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Russia-Ukraine war: Israel sends aid and 'offers to mediate' to stop fighting

Israel is wary of clashing with Russia, especially over next-door Syria, where Moscow has military sway.
A burning Russian passport next to candles during a protest against Russia's military operation in Ukraine in front of the Russian embassy, Tel Aviv, 26 February 2022 (AFP)

Israeli Prime Minister Naftali Bennett said on Sunday that his country would send humanitarian aid to Ukraine, as the Kremlin announced Israel had offered to mediate in the crisis with Russia.

Speaking on television after a weekly cabinet meeting, Bennett said his government was proceeding “with moderation and responsibility” on the Russia-Ukraine conflict.

“We pray for the wellbeing of the citizens of Ukraine and hope that further bloodshed is prevented,” he added.

The Kremlin said on Sunday that Bennett offered his country's services as a mediator to bring peace to Ukraine in a telephone conversation with Russian President Vladimir Putin.

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It said the conversation had been an Israeli initiative.

While Israel’s foreign minister Yair Lapid has condemned Russia’s invasion as “a serious violation of the international order”, Bennett has stopped short of such remarks.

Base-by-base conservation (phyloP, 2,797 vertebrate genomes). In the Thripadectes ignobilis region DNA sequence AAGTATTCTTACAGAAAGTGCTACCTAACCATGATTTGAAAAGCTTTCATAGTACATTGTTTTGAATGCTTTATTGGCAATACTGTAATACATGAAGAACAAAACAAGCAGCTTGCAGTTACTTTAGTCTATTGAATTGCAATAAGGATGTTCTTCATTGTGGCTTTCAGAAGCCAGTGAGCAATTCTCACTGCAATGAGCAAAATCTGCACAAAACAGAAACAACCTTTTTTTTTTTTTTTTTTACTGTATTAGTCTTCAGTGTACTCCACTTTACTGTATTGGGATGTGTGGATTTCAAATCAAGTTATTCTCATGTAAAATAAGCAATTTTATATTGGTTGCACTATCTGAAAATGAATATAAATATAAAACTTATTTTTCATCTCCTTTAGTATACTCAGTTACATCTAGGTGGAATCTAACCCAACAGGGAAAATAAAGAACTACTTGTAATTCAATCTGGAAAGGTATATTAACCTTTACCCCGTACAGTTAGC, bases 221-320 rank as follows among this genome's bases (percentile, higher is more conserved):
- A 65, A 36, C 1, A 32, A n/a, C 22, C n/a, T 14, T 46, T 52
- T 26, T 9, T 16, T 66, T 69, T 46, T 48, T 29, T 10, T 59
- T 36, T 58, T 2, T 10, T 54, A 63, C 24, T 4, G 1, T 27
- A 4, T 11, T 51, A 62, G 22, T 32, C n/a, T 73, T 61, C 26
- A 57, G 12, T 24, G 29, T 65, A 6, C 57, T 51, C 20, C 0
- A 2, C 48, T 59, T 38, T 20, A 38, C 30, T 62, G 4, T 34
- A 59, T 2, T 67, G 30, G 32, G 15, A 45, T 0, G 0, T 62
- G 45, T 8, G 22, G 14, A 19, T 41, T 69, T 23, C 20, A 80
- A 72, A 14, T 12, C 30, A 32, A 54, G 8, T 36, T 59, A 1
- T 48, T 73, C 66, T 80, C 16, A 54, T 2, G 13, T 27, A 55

Israel is wary of clashing with Russia, especially over next-door Syria, where Moscow has military sway.

Russia-Ukraine war: For Israel's Russian speakers conflict is painful and personal
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He said Israel is sending 100 tonnes of humanitarian aid to Ukraine, including water-purification kits, medical equipment, and tents. It will arrive within days.

The mediation request by Ukrainian President Volodymyr Zelenskiy, was “being attended to”, Interior Minister Ayelet Shakeda, a Bennett confidante, told Israel’s Channel 12 TV on Saturday. But she would not be drawn on the matter further.

The Russian embassy declined to comment.

Israel is home to hundreds of thousands of immigrants from Russia and Ukraine. It is also mindful of the wellbeing of the two countries’ large Jewish communities.

Michael Oren, a former Israeli ambassador to Washington, told AFP that Bennett’s government would likely face growing calls to back Western and US efforts to sanction and isolate Moscow.

“Doing so would be ill-advised,” warned Oren, who has held senior foreign policy roles with various Israeli governments.

“While Israel has to condemn the violation of Ukrainian sovereignty, we can’t lose sight of the fact that we have the Russian army on our northern border,” he said, referring to the large Russian presence that has been in Syria since 2015.

“That is a matter of national security.”

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